In a handout image supplied Friday, 10 March 2017, The Australian newspaper's editorial cartoonist Bill Leak in a photograph dated Jun. 9, 2017. It was confirmed by The Australian Newspaper that the 9-time Walkley winner had died this morning. (AAP Image/NEWS CORP, THE AUSTRALIAN)
Bill Leak, the controversial cartoonist who declared political correctness a poison, has been remembered as a master satirist by political and media figures.
Leak, 61, died in Gosford Hospital on Friday morning following a suspected heart attack.
The Australian newspaper's editor-in-chief Paul Whittaker described the nine-time Walkley Award winner as "a giant in his field of cartooning and portraiture and a towering figure for more than two decades" at the paper.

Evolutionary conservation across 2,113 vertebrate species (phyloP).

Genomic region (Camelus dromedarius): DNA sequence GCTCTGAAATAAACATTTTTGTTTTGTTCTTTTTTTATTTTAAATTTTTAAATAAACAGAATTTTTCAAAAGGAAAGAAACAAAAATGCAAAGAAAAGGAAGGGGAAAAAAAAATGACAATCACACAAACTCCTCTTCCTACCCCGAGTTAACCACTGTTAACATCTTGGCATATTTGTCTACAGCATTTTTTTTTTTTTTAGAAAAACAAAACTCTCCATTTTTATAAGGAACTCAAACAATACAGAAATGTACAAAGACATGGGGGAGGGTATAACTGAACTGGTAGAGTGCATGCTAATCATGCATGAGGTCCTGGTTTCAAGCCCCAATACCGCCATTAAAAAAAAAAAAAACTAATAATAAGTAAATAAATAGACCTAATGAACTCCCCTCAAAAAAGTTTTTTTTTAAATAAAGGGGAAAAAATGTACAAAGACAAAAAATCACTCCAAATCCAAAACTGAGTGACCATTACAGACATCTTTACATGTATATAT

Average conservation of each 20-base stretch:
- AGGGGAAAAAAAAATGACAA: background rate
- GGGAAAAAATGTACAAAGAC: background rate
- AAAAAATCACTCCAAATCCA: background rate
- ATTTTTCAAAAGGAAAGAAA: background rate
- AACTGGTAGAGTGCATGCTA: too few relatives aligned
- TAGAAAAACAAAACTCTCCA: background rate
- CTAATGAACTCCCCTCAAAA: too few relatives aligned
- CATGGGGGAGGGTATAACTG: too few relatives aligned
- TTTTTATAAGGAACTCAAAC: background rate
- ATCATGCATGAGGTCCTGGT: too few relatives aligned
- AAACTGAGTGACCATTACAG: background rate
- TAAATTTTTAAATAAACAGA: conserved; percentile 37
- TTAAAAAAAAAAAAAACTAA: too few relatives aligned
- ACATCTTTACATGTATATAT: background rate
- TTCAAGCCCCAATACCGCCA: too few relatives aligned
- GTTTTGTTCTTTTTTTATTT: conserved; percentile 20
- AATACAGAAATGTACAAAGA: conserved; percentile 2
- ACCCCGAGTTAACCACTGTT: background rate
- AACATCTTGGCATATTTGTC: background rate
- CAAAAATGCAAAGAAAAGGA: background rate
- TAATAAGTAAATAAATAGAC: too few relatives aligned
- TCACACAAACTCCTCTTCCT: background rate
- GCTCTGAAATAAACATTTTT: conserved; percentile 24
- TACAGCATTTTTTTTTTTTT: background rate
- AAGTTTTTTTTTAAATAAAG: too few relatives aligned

Prime Minister Malcolm Turnbull, who knew Leak for more than 30 years, praised the cartoonist for being a "good-humoured sceptic of anybody and anything in authority" throughout his "far too short life".
His 2016 cartoon about indigenous parental neglect led to a racism complaint to the Human Rights Commission, which prompted calls from conservative figures for section 18C of the Racial Discrimination Act to be changed.
Spectator magazine editor Rowan Dean on Friday said his friend had been "hounded to his grave" for simply doing his job.
Leak launched his latest book on International Women's Day this week stating: "I guess the first thing I should do is apologise for not being a woman."
© AAP 2017